Namely, the emotional benefit zones include optimism, freedom, being noticed, being liked, self-assured, comfort, be myself, be in control, and knowledge. To own a space in the consumer’s heart, brands should own and dominate one of these zones, always thinking relative to what zone your competitor may own. Therefore, you should not choose a list of emotions from all over the map, or you will confuse your consumer. Use the supporting words to add flavor to your emotional brand positioning statement.

Gray's Cookies benefit clusters

To start, look at the two cheat sheets and narrow them down to potential clusters of the functional and emotional benefits. Ideally, match what consumers want and what your brand does best. Then, take three of the zones from each cheat sheet and add 2-3 support words per zone to create a cluster. For example, below are key benefit words we will use to set up Gray’s Cookies as one of our examples of brand positioning statements.

To illustrate, click on diagram diagram above to see how consumer benefits differentiate a brand.

Consumer benefit cluster

Once you focus on the main benefits, you will see a cluster of benefits come to life for your brand. I call this the brand thesaurus. Use these choices to build out a brand positioning statement. Also, you can hand this cluster to your execution team and tell them to stick to these words as they build out their day-to-day communication. To illustrate, below is a completed example of the benefit ladder for Gray’s Cookies. 

To illustrate, click on the consumer benefit cluster to differentiate a brand. 

Turn benefit clusters into benefit statements to differentiate your brand

Next, for each cluster, use the words to inspire a brainstorm of specific benefit statements that fit your brand, using the specific brand, consumer, or category words. For example, we’ll use Gray’s Cookies, which is a fictional cookie brand that combines great taste and low calories. Concerning functional benefits, I have chosen to build around functional clusters, such as healthy, sensory, and experiences, and emotional clusters such as control, knowledge, and optimism.

To illustrate, click on the consumer benefits brainstorm above to zoom in. 

How to find the winning space that differentiates your brand in the market

To illustrate, I have created a 2×2 grid to help sort through the potential benefits to find the winners, according to which are most motivating to consumers and most ownable for your brand.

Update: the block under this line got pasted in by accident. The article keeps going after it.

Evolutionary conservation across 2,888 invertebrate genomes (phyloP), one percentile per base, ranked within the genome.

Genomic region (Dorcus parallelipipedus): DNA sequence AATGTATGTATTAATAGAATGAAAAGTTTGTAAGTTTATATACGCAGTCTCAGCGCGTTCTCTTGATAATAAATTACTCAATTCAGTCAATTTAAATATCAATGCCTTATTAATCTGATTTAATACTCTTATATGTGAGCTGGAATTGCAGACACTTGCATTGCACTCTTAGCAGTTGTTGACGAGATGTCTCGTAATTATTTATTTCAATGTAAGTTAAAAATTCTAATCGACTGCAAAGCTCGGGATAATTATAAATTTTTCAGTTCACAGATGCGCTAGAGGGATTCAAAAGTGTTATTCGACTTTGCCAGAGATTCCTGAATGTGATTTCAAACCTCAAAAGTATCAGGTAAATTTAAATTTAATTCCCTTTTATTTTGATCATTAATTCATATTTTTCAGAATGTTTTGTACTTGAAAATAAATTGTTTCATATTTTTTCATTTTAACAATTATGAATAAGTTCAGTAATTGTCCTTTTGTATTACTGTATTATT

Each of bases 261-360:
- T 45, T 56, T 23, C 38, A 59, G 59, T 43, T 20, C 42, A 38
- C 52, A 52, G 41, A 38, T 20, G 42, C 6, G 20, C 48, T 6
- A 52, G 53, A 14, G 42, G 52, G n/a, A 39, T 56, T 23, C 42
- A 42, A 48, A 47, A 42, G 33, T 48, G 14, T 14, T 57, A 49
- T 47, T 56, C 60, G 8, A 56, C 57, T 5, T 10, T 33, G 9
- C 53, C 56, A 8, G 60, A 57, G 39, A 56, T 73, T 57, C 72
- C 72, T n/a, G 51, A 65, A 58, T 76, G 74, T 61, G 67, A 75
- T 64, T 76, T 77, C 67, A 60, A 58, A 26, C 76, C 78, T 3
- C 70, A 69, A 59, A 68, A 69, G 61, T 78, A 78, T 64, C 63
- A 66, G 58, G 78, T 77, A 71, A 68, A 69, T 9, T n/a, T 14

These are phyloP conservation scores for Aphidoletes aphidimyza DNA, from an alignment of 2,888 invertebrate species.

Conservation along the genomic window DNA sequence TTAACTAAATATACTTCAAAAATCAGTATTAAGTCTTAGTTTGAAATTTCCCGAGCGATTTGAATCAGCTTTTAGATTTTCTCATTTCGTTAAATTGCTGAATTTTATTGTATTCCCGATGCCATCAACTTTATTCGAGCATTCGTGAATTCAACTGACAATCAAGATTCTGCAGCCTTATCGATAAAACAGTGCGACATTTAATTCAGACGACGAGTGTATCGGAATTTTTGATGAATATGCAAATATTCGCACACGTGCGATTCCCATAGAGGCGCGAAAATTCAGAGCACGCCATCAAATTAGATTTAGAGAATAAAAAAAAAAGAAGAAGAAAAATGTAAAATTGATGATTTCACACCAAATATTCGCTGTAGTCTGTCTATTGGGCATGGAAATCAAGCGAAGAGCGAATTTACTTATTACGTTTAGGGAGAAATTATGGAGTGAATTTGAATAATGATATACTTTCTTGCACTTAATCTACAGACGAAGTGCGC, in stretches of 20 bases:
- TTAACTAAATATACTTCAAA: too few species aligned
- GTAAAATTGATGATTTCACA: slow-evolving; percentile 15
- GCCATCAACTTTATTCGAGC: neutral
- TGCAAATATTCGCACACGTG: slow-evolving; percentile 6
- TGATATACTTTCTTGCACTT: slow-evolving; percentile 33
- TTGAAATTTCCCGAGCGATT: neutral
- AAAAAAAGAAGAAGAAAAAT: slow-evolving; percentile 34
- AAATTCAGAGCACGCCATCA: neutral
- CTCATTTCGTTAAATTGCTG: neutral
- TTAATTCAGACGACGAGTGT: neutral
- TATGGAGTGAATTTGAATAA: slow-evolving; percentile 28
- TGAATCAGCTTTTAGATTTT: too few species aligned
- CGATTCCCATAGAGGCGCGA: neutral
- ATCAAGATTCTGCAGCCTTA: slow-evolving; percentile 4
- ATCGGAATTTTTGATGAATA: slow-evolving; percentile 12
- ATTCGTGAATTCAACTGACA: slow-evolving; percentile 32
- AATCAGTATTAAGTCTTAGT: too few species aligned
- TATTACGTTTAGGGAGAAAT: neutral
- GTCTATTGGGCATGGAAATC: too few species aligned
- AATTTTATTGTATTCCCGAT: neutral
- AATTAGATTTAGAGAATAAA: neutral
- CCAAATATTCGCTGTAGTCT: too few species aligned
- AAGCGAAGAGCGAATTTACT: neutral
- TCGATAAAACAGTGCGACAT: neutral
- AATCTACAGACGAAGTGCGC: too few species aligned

To illustrate, click on the brand positioning testing above to zoom in. 

You will see the same four zones from the Venn diagram are now on the consumer benefits sort grid, including the winning, losing, risky, and dumb zone.

First, you can see the “guilt-free” consumer benefit is highly motivating and highly ownable for the brand, landing in the winning zone. This space is the best to differentiate your brand from others in the market.

On the other hand, the consumer benefit of “new favorite cookie” is highly motivating but already owned by the major power players, so it falls into the losing zone. Then, the “feel more confident” benefit falls into the risky zone. Finally, the benefit of “more comfort in choices” is neither motivating nor ownable, so it falls into the dumb zone.

Reasons to believe in marketing

I took one logic class at University and the only thing I learned was ‘premise-premise conclusion’. Easy class, but the lesson has stuck with me:

  • First, all fish live in water (premise)
  • Next, tuna are fish (premise)
  • Therefore, tuna live in the water (conclusion)

In a brand positioning statement, the main consumer benefit is the conclusion, with a need for two support points as the premises. Therefore, the reason to believe (RTB) should never be the conclusion. If pure logic teaches us that two premises are enough to draw any conclusion, then you only need two RTBs. 

Brands that build concepts with a laundry list of RTBs are not doing their job in making focused decisions on what support points are needed. With consumers seeing 5,000 advertising messages per day, having a long list of support points, risks having a cluttered mess in their brand communications. Claims can be an effective tool in helping to support your reason to believe and to help differentiate a brand.

There are 4 types of claims you can use on your brand: 

Process Support

  • First, look at how your product works differently.
  • Then, showcase what you do differently within the production process.
  • Finally, what added service/details do you provide in the value chain.

Product Claims

  • First, what is the usage of an ingredient that makes you better?
  • Then, look at the process or ingredient that makes you safer.

Third-person endorsement

  • To clarify, who are the experts in the field who can speak on your behalf.
  • To sum up, look to past users/clients with the proof support of their stories.

Behavioral Results

  • To help, look at clinical test results.
  • Most importantly, assess the in-market usage study.
  • Finally, look at before and after studies.

To illustrate, click on the support point claims above to zoom in. 

As you narrow in on the main benefit, look at it from the consumer’s vantage and see if there gaps you need to fill in with support statements. Use four types of claims, whether linked to what you do differently in the process, how your product works better, third-person endorsements, or behavioral results. 

For process support, you can explain how your product works differently, showcase what you do differently within the production process, or talk about any added service you provide in the value chain. 

To use product claims, highlight the usage of an ingredient that makes your brand better, different, safer, or cheaper. 

Use third-person endorsements when you have access to experts in the field who can speak on your brand’s behalf or a strong collection of past users/clients who can demonstrate proof of performance based on stories or reviews. And, explore recognized awards, such as J.D. Power or whatever is recognized in your industry. Definitely, reach for behavioral results when you have a clinical test, in-market usage study, or before and after studies.

Example of a brand positioning statement

Consumer packaged goods brand